“When I’m in a band, it’s a commitment,” said the 20-year-old biology major from McAllen. “I put my time, sweat and effort into it. I wouldn’t say that maybe I won’t make a career out of it, but if it happens, I wouldn’t mind.”
With upcoming gigs around the corner, Matt & The Herdsmen have been busy practicing, as well as writing original songs. The group hopes to start recording an album later this year and celebrate with a release party.
“I don’t mind performing for a long time. You get to write music, put your life on a piece of paper, make a rhythm out of it and have people relate to it,” Castillo said. “We would all give up everything if we could just make it, but we’re five months in and we have a long way ahead of us.”
Pinky Swear plans to release a cassette tape filled with their original songs later this year and has an upcoming performance at Simon Sez April 12.
Categories: Arts & Life
April 3rd, 2014
Clad in his signature multicolored bowtie, Bill Nye kicked off his visit to UTPA Tuesday, April 1 with a blend of comedy and science aptitude. As the second speaker for the 2013-14 Distinguished Speaker Series, the first being columnist Ruben Navarrette, Nye spoke to a packed Field House about the necessity of science.
One of Nye’s main talking points concerned the changing climate of Earth. According to the 58-year-old Cornell alumnus, Earth’s carbon dioxide levels have increased significantly since 1997.
“Everybody in this room, or almost everybody, was alive, when that number changed from .03 to .04 (percent),” said the former star of Bill Nye the Science Guy, which aired from 1993-2011. “In your lifetime, the Earth’s atmosphere has gone up a third.”
To better illustrate the significance of carbon dioxide levels in the atmosphere, Nye explained it in terms of the atmospheres on Venus and Mars. Both planets possess atmospheres that are made up of more than 95 percent carbon dioxide. As a result, both celestial objects have climates much different from Earth, and much deadlier.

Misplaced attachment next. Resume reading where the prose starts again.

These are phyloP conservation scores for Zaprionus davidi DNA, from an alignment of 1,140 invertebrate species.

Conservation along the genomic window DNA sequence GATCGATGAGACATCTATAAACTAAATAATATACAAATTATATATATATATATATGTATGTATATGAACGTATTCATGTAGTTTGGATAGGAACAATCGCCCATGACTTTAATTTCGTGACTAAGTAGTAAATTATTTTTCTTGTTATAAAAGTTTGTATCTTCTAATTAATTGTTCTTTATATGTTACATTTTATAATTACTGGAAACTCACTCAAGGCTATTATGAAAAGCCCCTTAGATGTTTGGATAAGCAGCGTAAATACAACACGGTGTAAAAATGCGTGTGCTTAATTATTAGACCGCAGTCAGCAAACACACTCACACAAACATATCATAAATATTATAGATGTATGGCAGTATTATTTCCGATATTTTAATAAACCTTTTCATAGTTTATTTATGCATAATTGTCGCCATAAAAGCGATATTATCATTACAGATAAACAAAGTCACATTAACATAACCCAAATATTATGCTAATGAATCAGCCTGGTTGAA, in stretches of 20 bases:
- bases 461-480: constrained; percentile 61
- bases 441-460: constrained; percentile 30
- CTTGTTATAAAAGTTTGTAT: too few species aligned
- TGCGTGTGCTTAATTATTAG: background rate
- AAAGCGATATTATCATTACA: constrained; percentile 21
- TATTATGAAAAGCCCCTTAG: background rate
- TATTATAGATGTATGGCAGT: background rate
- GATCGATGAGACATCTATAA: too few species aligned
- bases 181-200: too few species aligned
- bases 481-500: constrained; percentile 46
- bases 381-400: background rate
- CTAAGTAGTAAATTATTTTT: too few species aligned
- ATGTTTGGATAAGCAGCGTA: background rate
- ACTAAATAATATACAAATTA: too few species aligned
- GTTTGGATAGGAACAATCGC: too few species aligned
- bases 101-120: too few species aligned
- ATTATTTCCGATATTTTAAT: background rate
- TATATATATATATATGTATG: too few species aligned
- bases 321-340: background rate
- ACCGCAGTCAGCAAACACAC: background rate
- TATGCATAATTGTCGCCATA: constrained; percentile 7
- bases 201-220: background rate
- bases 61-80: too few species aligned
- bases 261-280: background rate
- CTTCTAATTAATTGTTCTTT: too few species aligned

“The clouds are made of sulfuric acid,” Nye said of Venus’ environment. “The reason Mars is the way that it is and the reason Venus is the way it is, is largely because of carbon dioxide.”
What is worrisome, according to Nye, is that increased levels of the gas result in the thinning of the atmosphere and this can lead to problems for humanity. The population increased to 3 billion when the scientist was in third grade. Now, it stands at more than 7 billion.
“The world’s population has more than doubled in my lifetime,” said the author of numerous children’s books, including Bill Nye The Science Guy’s Big Blast Of Science. “So the atmosphere of the Earth is thin, it’s got enough carbon dioxide to keep us warm. But now we have 7 billion people using it. Every single thing you ever do affects everybody in the whole world. We all share the air. There is nobody who doesn’t breathe the air.”